For an example think that company in above example also needs to store the department details. Instead of storing these details in employee table, you can create two more tables and store department details to avoid data redundancy. First one can be defined as department which contains department details.
Second one (employee_department) can be defined to store relations between employee and department tables. Provided that an employee’s department can get changed time to time or an employee can work in multiple departments in the same time, this table would have records like below.
Now think that you want to show employee name and the departments they have worked in your application like below.
Robin Jackman : Sales
Robin Jackman : Marketing
Taylor Edward : Human Resource
You can fetch the records needed for above representation using following SQL query.
SELECT a.first_name, a.last_name, c.name
FROM employee a, employee_department b, department c
WHERE a.id = b.employee_id
AND b.department_id = c.id
There isn’t a standard naming convention for MySQL. Followings are some common conventions.
- All names are lower case (Ex: employee).
- Words are separated by underscore (Ex: first_name).
- Use singular form (Ex: employee, not employees).
MySQL allows all four CRUD (Create, Read, Update, Delete) operations. Often you would see these operations as Insert, Select, Update, Delete relevant to their SQL statements.
MySQL has several Storage Engines that enable different features on data tables. For an example, if you want to automatically delete all the corresponding records in employee_department table when an employee is deleted from employee table then you have to use InnoDB storage engine (for defining constraints).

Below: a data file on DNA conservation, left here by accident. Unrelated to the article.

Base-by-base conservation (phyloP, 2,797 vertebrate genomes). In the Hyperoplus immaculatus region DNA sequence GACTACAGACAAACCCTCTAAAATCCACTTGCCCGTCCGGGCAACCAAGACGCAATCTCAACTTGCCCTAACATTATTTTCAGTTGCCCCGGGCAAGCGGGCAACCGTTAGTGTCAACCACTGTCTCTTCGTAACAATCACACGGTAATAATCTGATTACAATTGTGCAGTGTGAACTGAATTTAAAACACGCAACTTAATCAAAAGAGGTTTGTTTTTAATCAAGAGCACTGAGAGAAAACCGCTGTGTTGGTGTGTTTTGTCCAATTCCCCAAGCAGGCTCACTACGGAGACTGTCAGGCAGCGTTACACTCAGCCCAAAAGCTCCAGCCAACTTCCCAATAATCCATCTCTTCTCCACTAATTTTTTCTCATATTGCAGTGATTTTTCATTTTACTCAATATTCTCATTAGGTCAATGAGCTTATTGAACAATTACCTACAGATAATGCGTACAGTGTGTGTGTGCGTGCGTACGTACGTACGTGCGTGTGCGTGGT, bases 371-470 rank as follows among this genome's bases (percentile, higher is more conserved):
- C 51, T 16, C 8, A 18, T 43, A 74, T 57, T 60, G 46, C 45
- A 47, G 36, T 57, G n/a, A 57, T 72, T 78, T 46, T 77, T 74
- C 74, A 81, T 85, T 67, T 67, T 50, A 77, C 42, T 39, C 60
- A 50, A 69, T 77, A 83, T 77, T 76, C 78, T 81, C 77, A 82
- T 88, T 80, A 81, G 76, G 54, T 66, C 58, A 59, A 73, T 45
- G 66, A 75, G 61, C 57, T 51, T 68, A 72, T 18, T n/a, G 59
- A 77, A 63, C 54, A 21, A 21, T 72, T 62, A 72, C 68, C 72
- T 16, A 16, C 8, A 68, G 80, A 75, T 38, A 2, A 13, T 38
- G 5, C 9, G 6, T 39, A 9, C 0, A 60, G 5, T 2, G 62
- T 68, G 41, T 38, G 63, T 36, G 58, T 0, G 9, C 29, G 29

MySQL has the ability to run in different SQL modes enabling different restrictions. For an example at default configuration, you can enter 0000-00-00 for a date field. But if you are running in Traditional mode, MySQL will throw an error when you try to insert 0000-00-00 into a date field since it’s not a valid date.
You can set SQL mode per session (generally for the span of starting and stopping MySQL server) or set it permanently by configuring MySQL configuration file (my.ini in Windows and my.cnf in Mac OS/Linux).
MySQL allows to create users and to assign different privileges for defined users. User credentials are needed when an application need to make a connection with MySQL and execute operations on a database.
Allowing to have different privileges makes operations on a database safe. For an example, for the same database, you can have one user with all the privileges and another with only viewing privileges.
MySQL can be downloaded and installed as a separate application. MySQL supports several operating systems including Windows, Mac OS and Linux. Once installed, you have to start MySQL server before accessing databases.
If you used an AMP stack like XAMPP, you could install Apache, MySQL and PHP in a single installation. These stacks also provide an interface where you can start/stop Apache and MySQL.